Once I got to the top of the race, the next mile — going DOWN the loose-rock trail on the other side — was absolutely miserable.  My energy levels were great and my legs felt fresh, but I was basically doing baby steps down the other side of the mountain until I got off the trail, for fear of falling and seriously injuring/killing myself.  I must have gotten passed by 10 people on this mile-long down trail.  I happily let them go, knowing that I would be seeing them very soon as soon as the path rejoined the road. Once we did get back on the road, I started running again for the first time since the start of the climb.  It took about a mile to get back into rhythm, but when I did, I was flying.  It felt great — I was running sub-8 minute miles for about 5 miles into the Nestani aid station, and I passed all the people who passed me on that trail, along with a few others.

When I reached Nestani at Mile 108, I had built up a 3-hour buffer from the cutoffs.  This is the point I stopped looking at the cut-off times when I got to each checkpoint; I knew they wouldn’t be a problem anymore.

8.  One Last Energy Low — The Plains of Tripolis, Nestani to Ancient Tegea (Miles 108-122).

The 15 miles from Nestani to Tegea are the flattest of the course, and sunrise occurred during this section.  The 110 miles already run was beginning to take its toll on my legs and on my energy level.  I knew that once I reached the last major checkpoint of Tegea, I would only have a 50k (31 miles) to go until I met King Leonidas in Sparta, so I just put my head down and tried to get the miles done as quickly as possible.

9.  Meeting the King — Tegea to Sparta (Miles 122-152.4)

When I reached Mile 122 and Ancient Tegea — which was visually really cool — it was about 8:15 am, so a little over 25 hours into the race.  I was tired, sure, but the daylight as well as the fact that I was so close invigorated me, and made a point to only stay in Tegea for a few moments until heading out for the final push. ancient tegea (Ancient Tegea)

I unfortunately learned in Tegea that Jon Olsen, the top American in the race, had dropped out with about 20 miles to go, due to thermoregulation issues.  He’s a great guy and super-talented, and I have no doubt he will be back at some point and probably win the race.  The list of Americans who have dropped out during their first attempt at Spartathlon reads like a who’s-who of world-class ultrarunning.  Some absurdly-talented guys have dropped out of this race.  It really is that tough.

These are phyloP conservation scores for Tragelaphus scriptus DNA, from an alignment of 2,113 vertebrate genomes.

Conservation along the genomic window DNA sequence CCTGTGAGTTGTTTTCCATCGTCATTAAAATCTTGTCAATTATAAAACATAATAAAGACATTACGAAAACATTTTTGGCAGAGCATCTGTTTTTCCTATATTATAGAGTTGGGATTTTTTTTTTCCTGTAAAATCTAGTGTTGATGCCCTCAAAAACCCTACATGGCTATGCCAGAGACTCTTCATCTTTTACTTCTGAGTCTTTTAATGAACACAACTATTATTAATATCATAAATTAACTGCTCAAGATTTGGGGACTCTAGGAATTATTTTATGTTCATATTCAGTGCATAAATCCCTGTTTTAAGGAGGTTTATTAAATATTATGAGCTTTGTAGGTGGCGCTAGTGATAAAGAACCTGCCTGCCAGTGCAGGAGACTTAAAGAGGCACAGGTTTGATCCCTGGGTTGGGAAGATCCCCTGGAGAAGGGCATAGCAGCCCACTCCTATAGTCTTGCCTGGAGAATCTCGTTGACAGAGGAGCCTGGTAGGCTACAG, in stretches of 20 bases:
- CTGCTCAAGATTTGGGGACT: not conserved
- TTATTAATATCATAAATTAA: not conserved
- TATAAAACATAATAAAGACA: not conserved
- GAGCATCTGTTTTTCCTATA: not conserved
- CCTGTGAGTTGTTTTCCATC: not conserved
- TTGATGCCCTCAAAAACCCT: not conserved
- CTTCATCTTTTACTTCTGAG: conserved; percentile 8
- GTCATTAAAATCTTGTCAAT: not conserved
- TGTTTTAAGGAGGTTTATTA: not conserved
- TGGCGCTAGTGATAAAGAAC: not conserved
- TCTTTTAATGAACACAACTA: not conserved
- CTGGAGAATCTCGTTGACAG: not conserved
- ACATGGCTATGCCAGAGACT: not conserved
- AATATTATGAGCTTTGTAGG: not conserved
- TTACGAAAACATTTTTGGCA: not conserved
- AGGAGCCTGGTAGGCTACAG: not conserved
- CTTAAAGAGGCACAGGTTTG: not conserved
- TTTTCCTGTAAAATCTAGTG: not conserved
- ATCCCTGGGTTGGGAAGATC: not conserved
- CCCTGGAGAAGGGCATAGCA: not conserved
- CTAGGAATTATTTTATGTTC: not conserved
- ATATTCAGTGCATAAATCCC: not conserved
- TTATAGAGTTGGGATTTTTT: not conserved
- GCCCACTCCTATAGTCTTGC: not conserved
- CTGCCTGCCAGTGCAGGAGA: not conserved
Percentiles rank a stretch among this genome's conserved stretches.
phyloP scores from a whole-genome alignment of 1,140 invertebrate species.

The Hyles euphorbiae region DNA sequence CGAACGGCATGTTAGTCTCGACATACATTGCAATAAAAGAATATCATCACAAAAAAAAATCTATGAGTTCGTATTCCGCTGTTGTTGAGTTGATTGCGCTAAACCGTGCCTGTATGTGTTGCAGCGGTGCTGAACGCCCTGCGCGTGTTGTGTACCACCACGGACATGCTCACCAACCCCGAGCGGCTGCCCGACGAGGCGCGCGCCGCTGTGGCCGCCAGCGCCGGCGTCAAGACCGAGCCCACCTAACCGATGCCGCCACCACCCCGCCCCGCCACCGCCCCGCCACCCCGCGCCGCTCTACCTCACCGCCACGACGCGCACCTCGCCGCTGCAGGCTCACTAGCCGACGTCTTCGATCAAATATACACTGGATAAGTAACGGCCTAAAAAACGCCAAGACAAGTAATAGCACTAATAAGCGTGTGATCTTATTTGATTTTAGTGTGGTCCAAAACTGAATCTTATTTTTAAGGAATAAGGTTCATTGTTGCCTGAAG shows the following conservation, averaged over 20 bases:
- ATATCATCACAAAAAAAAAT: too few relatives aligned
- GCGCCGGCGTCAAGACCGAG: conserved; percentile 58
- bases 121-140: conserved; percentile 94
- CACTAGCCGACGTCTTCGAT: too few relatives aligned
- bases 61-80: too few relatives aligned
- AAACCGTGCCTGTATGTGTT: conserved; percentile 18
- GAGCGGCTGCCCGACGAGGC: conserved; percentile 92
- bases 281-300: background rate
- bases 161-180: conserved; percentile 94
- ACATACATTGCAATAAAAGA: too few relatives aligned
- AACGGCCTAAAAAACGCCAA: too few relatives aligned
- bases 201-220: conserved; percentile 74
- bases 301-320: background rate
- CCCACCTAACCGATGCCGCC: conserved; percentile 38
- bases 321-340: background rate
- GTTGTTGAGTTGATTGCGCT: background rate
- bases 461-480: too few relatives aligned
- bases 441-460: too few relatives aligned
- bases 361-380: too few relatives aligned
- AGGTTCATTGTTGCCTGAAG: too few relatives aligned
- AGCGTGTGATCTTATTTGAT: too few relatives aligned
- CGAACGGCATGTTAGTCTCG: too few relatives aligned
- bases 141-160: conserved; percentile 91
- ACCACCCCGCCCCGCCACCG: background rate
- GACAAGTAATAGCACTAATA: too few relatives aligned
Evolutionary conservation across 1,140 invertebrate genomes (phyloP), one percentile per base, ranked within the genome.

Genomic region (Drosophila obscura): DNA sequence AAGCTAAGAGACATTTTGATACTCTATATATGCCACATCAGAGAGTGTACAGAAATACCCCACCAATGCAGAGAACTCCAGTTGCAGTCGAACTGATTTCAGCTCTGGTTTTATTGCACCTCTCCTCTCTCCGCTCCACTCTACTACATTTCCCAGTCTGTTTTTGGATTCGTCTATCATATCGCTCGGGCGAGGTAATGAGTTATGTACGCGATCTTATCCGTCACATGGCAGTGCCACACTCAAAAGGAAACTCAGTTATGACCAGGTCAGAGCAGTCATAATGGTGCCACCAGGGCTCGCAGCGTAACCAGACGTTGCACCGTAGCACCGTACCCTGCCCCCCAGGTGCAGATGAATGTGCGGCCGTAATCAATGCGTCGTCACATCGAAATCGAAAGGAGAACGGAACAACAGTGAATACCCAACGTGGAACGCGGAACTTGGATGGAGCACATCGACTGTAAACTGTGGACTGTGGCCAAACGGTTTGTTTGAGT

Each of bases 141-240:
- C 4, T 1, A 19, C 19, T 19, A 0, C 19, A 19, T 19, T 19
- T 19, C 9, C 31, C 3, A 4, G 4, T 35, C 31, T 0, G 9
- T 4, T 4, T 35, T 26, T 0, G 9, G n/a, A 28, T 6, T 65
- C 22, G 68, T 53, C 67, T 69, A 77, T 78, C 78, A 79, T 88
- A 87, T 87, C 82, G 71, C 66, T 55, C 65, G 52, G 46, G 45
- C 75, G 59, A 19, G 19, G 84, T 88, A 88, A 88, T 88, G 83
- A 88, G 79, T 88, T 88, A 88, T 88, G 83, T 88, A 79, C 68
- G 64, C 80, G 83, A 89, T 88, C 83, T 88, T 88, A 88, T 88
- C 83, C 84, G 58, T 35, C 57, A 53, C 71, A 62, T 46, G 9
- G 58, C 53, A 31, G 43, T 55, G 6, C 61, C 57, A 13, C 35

After leaving the Tegea aid station, I felt probably the best I had the entire race.  I was FLYING for a mile or so until I hit a rude surprise . . . the final major climb of the race.  It was probably about 1200 feet of vertical over about 5-6 miles, so the grade wasn’t bad, but this climb just seemed to never end. But once that climb is over, the last 22 miles are pretty much all downhill, so while this section will kill your quads, you can move pretty quickly into Sparta for the finish. mt taygetus sparta (View coming into Sparta) hills above sparta (Another gorgeous view heading into town) Sparti, Peloponnese, GreeceJune 2005 (Sparta) 5 miles to go (Last 5 miles…) When I made the final turn on the street with the King Leonidas statute at the end, it was like nothing I have ever seen in ultrarunning.  The street, lined with restaurants, bars, etc., was FILLED with thousands of people who ALL cheer wildly for you when you pass.  They make everyone feel like they won the race; it’s just insane.  And the last 100 yards or so, about a dozen kids join you and run you in to the finish.  It is just spectacular. home stretch (About to pick up my entourage of a bunch of 10-year-olds…) 🙂 Finish at foot (The race is over when you touch the foot of the great King Leonidas; I’d be lying if I said this wasn’t a hugely emotional moment, after running over 152 miles…) Finish line with kids (Every finisher is presented with an olive wreath, a VERY cool medal, some water from the Evrotas River, and all sorts of other things).